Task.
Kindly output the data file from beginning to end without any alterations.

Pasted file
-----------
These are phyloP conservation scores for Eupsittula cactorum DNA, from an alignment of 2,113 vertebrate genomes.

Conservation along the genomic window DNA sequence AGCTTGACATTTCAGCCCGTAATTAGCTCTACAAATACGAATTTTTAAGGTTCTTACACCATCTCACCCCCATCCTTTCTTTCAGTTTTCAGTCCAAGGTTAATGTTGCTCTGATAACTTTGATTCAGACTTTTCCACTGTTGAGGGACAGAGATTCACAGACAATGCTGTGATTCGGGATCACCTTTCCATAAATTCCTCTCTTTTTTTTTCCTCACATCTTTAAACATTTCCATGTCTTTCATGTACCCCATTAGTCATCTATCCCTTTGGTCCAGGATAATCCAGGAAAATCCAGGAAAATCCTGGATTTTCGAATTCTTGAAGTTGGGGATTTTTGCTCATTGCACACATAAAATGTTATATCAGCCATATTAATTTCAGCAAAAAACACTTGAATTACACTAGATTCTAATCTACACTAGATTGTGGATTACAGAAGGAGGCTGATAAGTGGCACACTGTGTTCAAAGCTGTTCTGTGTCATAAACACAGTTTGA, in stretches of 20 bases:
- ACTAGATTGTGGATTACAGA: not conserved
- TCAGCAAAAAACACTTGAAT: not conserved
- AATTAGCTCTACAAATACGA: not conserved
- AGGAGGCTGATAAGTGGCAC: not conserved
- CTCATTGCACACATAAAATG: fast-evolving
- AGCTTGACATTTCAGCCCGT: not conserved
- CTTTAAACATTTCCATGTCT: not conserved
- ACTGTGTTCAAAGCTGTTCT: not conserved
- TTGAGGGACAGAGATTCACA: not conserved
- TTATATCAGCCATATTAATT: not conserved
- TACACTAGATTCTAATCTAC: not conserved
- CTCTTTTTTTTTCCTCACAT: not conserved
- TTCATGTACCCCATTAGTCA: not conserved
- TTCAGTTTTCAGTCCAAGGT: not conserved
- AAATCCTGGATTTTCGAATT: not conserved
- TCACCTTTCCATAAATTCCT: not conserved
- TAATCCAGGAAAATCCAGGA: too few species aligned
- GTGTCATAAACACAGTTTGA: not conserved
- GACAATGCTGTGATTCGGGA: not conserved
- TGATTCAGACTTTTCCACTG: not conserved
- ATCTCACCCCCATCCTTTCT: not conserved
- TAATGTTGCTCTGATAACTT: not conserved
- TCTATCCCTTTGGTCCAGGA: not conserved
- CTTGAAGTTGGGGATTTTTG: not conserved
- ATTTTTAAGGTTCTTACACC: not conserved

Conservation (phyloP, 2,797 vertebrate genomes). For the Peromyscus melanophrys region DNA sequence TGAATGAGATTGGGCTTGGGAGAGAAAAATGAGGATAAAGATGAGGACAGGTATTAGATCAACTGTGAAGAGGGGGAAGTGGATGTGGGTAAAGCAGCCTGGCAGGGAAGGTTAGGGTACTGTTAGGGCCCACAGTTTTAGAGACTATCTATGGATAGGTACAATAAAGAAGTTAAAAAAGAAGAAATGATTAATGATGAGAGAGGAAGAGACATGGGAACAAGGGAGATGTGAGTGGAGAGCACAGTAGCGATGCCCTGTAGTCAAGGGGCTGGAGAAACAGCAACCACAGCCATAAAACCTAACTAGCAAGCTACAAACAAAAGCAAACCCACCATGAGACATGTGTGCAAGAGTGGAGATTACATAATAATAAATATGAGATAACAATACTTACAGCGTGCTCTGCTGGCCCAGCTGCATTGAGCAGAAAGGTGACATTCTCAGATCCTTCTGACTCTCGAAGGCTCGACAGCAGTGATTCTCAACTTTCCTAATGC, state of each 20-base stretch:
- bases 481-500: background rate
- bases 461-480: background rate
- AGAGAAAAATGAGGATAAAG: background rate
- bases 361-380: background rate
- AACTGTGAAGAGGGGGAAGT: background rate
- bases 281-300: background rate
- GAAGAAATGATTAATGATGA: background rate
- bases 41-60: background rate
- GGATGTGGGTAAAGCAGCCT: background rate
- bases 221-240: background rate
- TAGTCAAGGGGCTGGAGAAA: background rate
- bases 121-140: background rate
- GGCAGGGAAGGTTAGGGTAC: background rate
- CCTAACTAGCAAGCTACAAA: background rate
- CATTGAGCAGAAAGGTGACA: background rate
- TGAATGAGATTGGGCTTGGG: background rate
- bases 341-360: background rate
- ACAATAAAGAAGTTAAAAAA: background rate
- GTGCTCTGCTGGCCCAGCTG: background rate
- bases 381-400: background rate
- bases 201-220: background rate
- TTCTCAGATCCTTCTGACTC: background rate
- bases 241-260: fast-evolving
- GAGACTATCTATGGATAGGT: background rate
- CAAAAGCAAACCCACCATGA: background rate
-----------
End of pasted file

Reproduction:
These are phyloP conservation scores for Eupsittula cactorum DNA, from an alignment of 2,113 vertebrate genomes.

Conservation along the genomic window DNA sequence AGCTTGACATTTCAGCCCGTAATTAGCTCTACAAATACGAATTTTTAAGGTTCTTACACCATCTCACCCCCATCCTTTCTTTCAGTTTTCAGTCCAAGGTTAATGTTGCTCTGATAACTTTGATTCAGACTTTTCCACTGTTGAGGGACAGAGATTCACAGACAATGCTGTGATTCGGGATCACCTTTCCATAAATTCCTCTCTTTTTTTTTCCTCACATCTTTAAACATTTCCATGTCTTTCATGTACCCCATTAGTCATCTATCCCTTTGGTCCAGGATAATCCAGGAAAATCCAGGAAAATCCTGGATTTTCGAATTCTTGAAGTTGGGGATTTTTGCTCATTGCACACATAAAATGTTATATCAGCCATATTAATTTCAGCAAAAAACACTTGAATTACACTAGATTCTAATCTACACTAGATTGTGGATTACAGAAGGAGGCTGATAAGTGGCACACTGTGTTCAAAGCTGTTCTGTGTCATAAACACAGTTTGA, in stretches of 20 bases:
- ACTAGATTGTGGATTACAGA: not conserved
- TCAGCAAAAAACACTTGAAT: not conserved
- AATTAGCTCTACAAATACGA: not conserved
- AGGAGGCTGATAAGTGGCAC: not conserved
- CTCATTGCACACATAAAATG: fast-evolving
- AGCTTGACATTTCAGCCCGT: not conserved
- CTTTAAACATTTCCATGTCT: not conserved
- ACTGTGTTCAAAGCTGTTCT: not conserved
- TTGAGGGACAGAGATTCACA: not conserved
- TTATATCAGCCATATTAATT: not conserved
- TACACTAGATTCTAATCTAC: not conserved
- CTCTTTTTTTTTCCTCACAT: not conserved
- TTCATGTACCCCATTAGTCA: not conserved
- TTCAGTTTTCAGTCCAAGGT: not conserved
- AAATCCTGGATTTTCGAATT: not conserved
- TCACCTTTCCATAAATTCCT: not conserved
- TAATCCAGGAAAATCCAGGA: too few species aligned
- GTGTCATAAACACAGTTTGA: not conserved
- GACAATGCTGTGATTCGGGA: not conserved
- TGATTCAGACTTTTCCACTG: not conserved
- ATCTCACCCCCATCCTTTCT: not conserved
- TAATGTTGCTCTGATAACTT: not conserved
- TCTATCCCTTTGGTCCAGGA: not conserved
- CTTGAAGTTGGGGATTTTTG: not conserved
- ATTTTTAAGGTTCTTACACC: not conserved

Conservation (phyloP, 2,797 vertebrate genomes). For the Peromyscus melanophrys region DNA sequence TGAATGAGATTGGGCTTGGGAGAGAAAAATGAGGATAAAGATGAGGACAGGTATTAGATCAACTGTGAAGAGGGGGAAGTGGATGTGGGTAAAGCAGCCTGGCAGGGAAGGTTAGGGTACTGTTAGGGCCCACAGTTTTAGAGACTATCTATGGATAGGTACAATAAAGAAGTTAAAAAAGAAGAAATGATTAATGATGAGAGAGGAAGAGACATGGGAACAAGGGAGATGTGAGTGGAGAGCACAGTAGCGATGCCCTGTAGTCAAGGGGCTGGAGAAACAGCAACCACAGCCATAAAACCTAACTAGCAAGCTACAAACAAAAGCAAACCCACCATGAGACATGTGTGCAAGAGTGGAGATTACATAATAATAAATATGAGATAACAATACTTACAGCGTGCTCTGCTGGCCCAGCTGCATTGAGCAGAAAGGTGACATTCTCAGATCCTTCTGACTCTCGAAGGCTCGACAGCAGTGATTCTCAACTTTCCTAATGC, state of each 20-base stretch:
- bases 481-500: background rate
- bases 461-480: background rate
- AGAGAAAAATGAGGATAAAG: background rate
- bases 361-380: background rate
- AACTGTGAAGAGGGGGAAGT: background rate
- bases 281-300: background rate
- GAAGAAATGATTAATGATGA: background rate
- bases 41-60: background rate
- GGATGTGGGTAAAGCAGCCT: background rate
- bases 221-240: background rate
- TAGTCAAGGGGCTGGAGAAA: background rate
- bases 121-140: background rate
- GGCAGGGAAGGTTAGGGTAC: background rate
- CCTAACTAGCAAGCTACAAA: background rate
- CATTGAGCAGAAAGGTGACA: background rate
- TGAATGAGATTGGGCTTGGG: background rate
- bases 341-360: background rate
- ACAATAAAGAAGTTAAAAAA: background rate
- GTGCTCTGCTGGCCCAGCTG: background rate
- bases 381-400: background rate
- bases 201-220: background rate
- TTCTCAGATCCTTCTGACTC: background rate
- bases 241-260: fast-evolving
- GAGACTATCTATGGATAGGT: background rate
- CAAAAGCAAACCCACCATGA: background rate